TIRUNELVELI : With the incidents of elephant intrusion rising of late, animal lovers are urging authorities to restore the jumbos’ habitat and to identify a corridor.
Officials of Kalakkad Mundanthurai Tiger Reserve (KMTR) said that though the forest is home to no elephant, more than 250 elephants migrate to the forest from the Tiger reserve in Kerala every year.
“At present, elephants are found in the core area of the tiger reserve and their movements are recorded frequently. The movements are being recorded even in Mundanthurai plateau,” they said.
The findings of Synchronized Elephant Population Estimation, 2017, peg elephant number in KMTR at 58. Meanwhile, Status of Tigers Copredators and Prey in India 2018 have detected 13 herds in the reserve forest.
Experts said that the three major linear barriers in the corridor are National Highway 208, Punalur-Sengottai railway line and A 400 KV power line, which is on the Tamil Nadu-Kerala border.
Forest officials said that there is no defined path for the migratory elephants in the KMTR at present. “The intrusion is seen only in certain seasons. Plus, the elephants tend to intrude into human habitations when their corridor is interrupted with human activity. For example, Sabarimala Ayyappa temple in Kerala is located on an elephant corridor. During Sabarimala season when the temple and the surrounding areas are flooded with devotees, the elephants take a detour and enter into KMTR through the migratory path,” an expert said.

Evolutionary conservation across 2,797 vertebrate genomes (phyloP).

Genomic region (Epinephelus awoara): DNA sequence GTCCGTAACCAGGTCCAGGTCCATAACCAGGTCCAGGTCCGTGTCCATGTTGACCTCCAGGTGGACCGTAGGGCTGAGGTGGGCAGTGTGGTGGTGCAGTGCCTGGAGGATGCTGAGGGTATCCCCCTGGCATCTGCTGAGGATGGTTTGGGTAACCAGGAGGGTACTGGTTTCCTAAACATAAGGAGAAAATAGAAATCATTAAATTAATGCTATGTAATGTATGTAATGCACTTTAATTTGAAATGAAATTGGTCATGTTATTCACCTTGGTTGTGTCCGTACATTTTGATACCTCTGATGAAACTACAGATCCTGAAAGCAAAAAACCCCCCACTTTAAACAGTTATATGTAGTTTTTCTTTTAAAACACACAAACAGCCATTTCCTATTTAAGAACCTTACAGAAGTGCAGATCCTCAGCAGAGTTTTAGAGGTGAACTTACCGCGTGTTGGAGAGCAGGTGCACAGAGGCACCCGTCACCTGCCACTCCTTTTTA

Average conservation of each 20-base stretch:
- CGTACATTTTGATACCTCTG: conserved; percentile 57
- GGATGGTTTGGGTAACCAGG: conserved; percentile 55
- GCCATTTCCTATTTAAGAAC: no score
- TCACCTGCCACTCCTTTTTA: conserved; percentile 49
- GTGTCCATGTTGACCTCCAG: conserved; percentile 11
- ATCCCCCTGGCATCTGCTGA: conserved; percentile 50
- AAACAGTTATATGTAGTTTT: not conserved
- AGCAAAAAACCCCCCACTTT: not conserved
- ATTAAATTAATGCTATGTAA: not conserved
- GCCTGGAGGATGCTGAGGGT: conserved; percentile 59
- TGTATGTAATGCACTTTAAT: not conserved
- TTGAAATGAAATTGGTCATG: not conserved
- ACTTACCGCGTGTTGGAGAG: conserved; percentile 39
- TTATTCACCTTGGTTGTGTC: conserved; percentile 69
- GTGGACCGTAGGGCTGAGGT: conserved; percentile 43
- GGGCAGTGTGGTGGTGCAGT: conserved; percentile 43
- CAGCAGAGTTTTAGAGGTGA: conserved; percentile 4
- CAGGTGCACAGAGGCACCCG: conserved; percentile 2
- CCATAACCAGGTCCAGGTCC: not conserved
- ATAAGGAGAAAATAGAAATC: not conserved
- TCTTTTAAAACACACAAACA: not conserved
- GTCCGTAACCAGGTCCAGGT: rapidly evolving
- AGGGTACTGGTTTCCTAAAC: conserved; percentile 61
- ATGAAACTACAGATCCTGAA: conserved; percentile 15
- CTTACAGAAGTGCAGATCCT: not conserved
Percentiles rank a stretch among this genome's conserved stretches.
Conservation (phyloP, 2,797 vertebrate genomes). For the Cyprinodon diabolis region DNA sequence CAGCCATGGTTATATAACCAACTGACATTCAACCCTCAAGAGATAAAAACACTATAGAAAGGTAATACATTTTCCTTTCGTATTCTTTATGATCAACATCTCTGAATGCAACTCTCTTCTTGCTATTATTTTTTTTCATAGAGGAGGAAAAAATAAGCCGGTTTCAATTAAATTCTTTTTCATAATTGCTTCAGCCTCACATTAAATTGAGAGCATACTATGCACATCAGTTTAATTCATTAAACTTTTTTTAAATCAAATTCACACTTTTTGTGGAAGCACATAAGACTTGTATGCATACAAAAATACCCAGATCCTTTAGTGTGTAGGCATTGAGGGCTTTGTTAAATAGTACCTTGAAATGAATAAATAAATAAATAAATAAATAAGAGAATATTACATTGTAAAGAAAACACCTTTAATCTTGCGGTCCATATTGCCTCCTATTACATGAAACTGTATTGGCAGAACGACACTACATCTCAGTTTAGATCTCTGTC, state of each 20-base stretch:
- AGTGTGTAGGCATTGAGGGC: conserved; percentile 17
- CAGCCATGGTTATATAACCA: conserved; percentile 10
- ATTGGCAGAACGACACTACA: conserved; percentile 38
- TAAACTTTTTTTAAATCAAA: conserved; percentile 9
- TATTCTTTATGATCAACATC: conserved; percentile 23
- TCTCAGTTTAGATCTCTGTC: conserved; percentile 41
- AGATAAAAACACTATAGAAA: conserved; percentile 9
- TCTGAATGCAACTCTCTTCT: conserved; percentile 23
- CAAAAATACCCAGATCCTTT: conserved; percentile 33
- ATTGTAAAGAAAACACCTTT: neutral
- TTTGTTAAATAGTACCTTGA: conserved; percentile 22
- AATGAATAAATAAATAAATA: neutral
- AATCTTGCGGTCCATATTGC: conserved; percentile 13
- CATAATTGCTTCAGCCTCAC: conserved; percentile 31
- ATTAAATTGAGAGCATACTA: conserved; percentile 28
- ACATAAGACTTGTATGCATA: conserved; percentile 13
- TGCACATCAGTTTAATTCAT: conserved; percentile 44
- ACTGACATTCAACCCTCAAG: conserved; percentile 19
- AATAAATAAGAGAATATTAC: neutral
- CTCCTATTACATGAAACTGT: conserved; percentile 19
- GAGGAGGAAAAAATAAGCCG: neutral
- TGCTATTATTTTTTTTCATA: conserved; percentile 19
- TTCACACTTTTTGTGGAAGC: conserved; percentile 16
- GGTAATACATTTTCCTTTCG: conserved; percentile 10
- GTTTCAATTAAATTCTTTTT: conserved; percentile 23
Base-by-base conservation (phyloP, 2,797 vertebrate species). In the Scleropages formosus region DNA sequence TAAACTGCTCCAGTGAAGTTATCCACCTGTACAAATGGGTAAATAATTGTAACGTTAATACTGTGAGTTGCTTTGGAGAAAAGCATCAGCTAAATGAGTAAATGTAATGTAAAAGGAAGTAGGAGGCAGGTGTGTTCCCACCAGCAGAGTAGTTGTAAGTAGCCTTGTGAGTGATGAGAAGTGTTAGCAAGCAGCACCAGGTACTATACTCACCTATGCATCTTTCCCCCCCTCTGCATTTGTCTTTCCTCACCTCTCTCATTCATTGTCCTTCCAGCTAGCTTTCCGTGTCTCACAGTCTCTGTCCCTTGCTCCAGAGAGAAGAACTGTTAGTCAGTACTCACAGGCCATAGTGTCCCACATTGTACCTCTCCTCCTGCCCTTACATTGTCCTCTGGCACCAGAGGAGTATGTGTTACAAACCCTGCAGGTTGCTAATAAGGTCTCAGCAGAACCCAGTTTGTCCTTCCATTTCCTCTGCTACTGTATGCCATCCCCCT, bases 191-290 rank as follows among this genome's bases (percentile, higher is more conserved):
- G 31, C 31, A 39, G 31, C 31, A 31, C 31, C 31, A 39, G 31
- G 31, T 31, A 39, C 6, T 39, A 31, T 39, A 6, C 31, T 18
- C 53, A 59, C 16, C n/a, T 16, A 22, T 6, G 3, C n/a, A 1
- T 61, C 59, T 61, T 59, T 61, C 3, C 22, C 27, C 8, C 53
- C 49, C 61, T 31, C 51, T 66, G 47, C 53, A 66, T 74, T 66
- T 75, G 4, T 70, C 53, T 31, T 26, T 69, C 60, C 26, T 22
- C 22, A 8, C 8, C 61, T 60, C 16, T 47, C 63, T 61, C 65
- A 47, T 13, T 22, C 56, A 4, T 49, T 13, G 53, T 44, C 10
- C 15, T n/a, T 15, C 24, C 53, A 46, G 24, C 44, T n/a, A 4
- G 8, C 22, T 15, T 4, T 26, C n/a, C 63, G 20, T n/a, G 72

This apart, the mosquitoes also play a role in forcing elephants to venture out of the forest. “This mainly occurs after the end of monsoon. Meanwhile in summer, they mainly venture out of forest to eat fruits,” officials pointed out, adding that such intrusions, at times, may turn fatal for them.
A cow elephant was electrocuted when it came in contact with a fence in December 2020. This was the first such incident reported in KMTR.
Ask the residents of Pottal and other villages in Ambasamudram Taluk and they would say that they are witnessing regular movement of elephants in the area. A villager, Murugesh (47), said that for the past few years, he has been seeing the elephants passing through the farm lands, looking for coconuts. “Now, it is quite normal. Usually, we report such intrusions to the forest officials and seek their help to shoo them away,” he said.
In contrast, the Kaanis living in the tribal settlement of KMTR said that they never scare the elephants off and they let the animals eat the fruits growing in their backyard.
Senior Research Associate ATREE, Mathivanan, who has been monitoring the movement of the elephants said that in case the elephant corridor is being blocked due to developmental activities, an underpass could be constructed so that the elephants could pass through them without any disturbance. He also suggested restotaion of habitat for the elephants.